a faltering symbiosis.

As we become more and more disconnected with our foods, we are also more and more disconnected with our world and our culture.

I can remember my storytelling grandma taking me for walks on trails through the woods where she would point out the native plants and the animals.  We would go home to her gardens that were full of native Pennsylvanian perennials.  We’d pick lovage and other vegetables from the salad garden, then rush outside after dinner with some sun tea to watch the 8-o’clock Bloom Primrose open from the gazebo.

Her favorite flower was the trillium, so each April the woods remind me of her more than usual.  Every time a bird flies hardly in sight overhead and I don’t recognize his flight pattern or song, I’m frustrated because I’m sure she’s told me his identity before and that she’d tell me again if she were here.  She’s been gone almost 8 years already and I wish I’d remembered things better when I was younger.  I often wonder how much wisdom is in 8 years, the ones I didn’t get.

Feeling that separation in time makes me really appreciate the 16 years I did get, even the ones I can’t remember at all.  It’s 16 more years than a lot of children ever get with their grandparents, learning from the wisest, being shown the same things that their great-great-grandparents had shown their grandparents.  I might feel inadequate and incomplete, but I’m a lot fuller than most – and that saddens me.

How many kids never really see their grandparents or their parents?  How many kids learn all of their lessons from Dora the Explorer and other TV shows?  While my grandma told me tales about the animals that taught me lessons about how to treat others, children are learning their lessons from cartoons and video games and not even going outside.  My only exception to not being outside was reading, but even then I would often climb into a tree with a bag of birdseed and sometimes fall asleep with a book on a limb.

I remember when grandma taught me how to plant a seed.  It went something like this: “First, dig a little hole.  Gently.  Enough for part of your finger.  Now, drop the seed to the bottom.  Give him a little drink, but not too much – just some encouragement.  Add a little love, maybe a kiss, and pat the dirt back on softly and water again.”  But she especially showed me how to find things that were already growing, and we would observe the patterns of the animals in the woods as they used their own techniques to harvest.  I particularly loved sitting in the woods during the winter for this reason; I could see through the bare trees so clearly, the red berries standing out against the snow, ruffled birds landing on dusted branches, and mouse tracks giving away all of their secret hideouts on the ground.

The Potawatomi and Chippewa used to watched these mouse tracks, too.  Rodent kinds store nuts in the ground where they remain when the weather has stripped most of the harvest from the woods.  The people knew this and, instead of spending exhausting hours harvesting for themselves, they would find the caches and take some of the nut reserves instead.  My favorite example of cache raiding is the Lakota-prairie vole thievery/symbiosis: Prairie voles (mice, as they called them) would hide hog nut (“mouse bean”) seeds in similar caches.  Before modern agricultural techniques and dams raped the Plains states and deterred biodiversity of the ecosystems, Lakota women used to take sticks to poke at these caches and steal from them.  But they didn’t just take, take, take.  This is one of my favorites — they would leave gifts of other things, like animal fat or berries in exchange for taking some of the seeds for their own uses…and they would sing a song.  (‘You have helped sustain my children during this coming winter, and we will not let your children go hungry.’)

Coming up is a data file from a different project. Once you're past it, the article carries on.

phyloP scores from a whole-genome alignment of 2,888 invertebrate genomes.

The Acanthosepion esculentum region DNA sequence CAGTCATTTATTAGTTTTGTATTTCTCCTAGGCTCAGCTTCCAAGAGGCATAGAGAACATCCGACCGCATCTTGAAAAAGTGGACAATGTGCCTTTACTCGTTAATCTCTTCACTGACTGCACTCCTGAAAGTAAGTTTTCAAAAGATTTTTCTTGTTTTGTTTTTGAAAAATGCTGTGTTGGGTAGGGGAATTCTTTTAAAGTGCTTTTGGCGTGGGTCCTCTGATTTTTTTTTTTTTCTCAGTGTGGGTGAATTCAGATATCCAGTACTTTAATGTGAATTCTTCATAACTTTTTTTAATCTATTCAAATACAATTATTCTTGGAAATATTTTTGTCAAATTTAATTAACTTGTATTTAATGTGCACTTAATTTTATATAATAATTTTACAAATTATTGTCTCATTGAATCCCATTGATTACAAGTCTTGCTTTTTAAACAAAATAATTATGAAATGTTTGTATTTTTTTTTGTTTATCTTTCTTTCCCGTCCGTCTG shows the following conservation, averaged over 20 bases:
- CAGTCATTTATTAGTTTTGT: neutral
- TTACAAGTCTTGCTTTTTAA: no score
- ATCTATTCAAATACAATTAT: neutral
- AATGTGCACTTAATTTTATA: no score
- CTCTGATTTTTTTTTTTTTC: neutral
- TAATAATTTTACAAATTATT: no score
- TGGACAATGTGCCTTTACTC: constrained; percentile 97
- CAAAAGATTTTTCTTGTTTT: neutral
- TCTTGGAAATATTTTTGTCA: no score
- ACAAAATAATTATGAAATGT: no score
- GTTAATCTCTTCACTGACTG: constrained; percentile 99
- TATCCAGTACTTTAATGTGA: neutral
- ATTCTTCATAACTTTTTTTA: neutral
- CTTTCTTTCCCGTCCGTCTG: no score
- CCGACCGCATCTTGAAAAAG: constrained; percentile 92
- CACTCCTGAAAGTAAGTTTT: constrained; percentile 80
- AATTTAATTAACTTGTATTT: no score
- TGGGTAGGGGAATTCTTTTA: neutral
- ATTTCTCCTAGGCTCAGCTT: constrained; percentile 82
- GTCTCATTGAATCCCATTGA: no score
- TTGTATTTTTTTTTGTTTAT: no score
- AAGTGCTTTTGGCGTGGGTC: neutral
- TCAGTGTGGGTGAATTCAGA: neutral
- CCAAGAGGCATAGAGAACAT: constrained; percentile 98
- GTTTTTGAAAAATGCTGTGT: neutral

And now we have McDonald’s.  And now we take as we need and don’t think about the future.  Now we have separated ourselves and forgotten that everything is a web.  We have forgotten that, although one practice may mean a big harvest this year and for ten years, in one hundred years it may not.  We have forgotten that bad omens aren’t just omens, that less trilliums blooming in April and more birds choosing to not overwinter in the snow are signs because they mean the world is sicker than it was the year before.  And this sickness is only continued when our next generation won’t have any way to relate to those stories about the raven not sharing his box of light with the world because all he cared about was himself, or about the whole world emerging from the earth – symbolic of the planet’s importance and the need for reemergence and rejuvenation every spring.  The more artificial this world becomes, the less biodiverse it will be, and there will no longer be prairie voles to sing songs to or cares and concerns about his children.

just wonder…

I wonder a lot what the world would be like without people.  I know we’ve only been here for a few hours in the calendar year that sums up the existence of Earth, but in just that short time I feel like we’ve seen so many changes.  Granted, the Earth wasn’t always stabled enough for the life forms we know today, but also humans haven’t been here all along either.  When I Googled “histroy of the world”, I thought it was funny that Wikipedia considers this the “history of humanity” – the time since the beginning of the Paleolithic Era.  And although only a fraction of this history is recorded, I think it’s safe to assume that animal and plant populations had continued to diversify and that the world maintained conditions favorable to human inhabitance.

Maybe species extinction has always been subtly present, with or without human influence on other populations.  Clearly creatures like dinosaurs seemed to disappear rather than to all adapt into other animals whose descendent we still have today.  However, that sudden catastrophe is always credited to some external phenomenon detrimental enough to severely disrupt the static lull the Earth had finally found.  Day in and day out, it’s turned around the same orbits and finally the same rates, establishing environmental equilibria that sustain typical mammalian and other life.  Water, precipitation, seasons, and balancing inter-special competition.  Only something as extrinsic as a meteor could seemingly explain a mass extinction like the dinosaurs.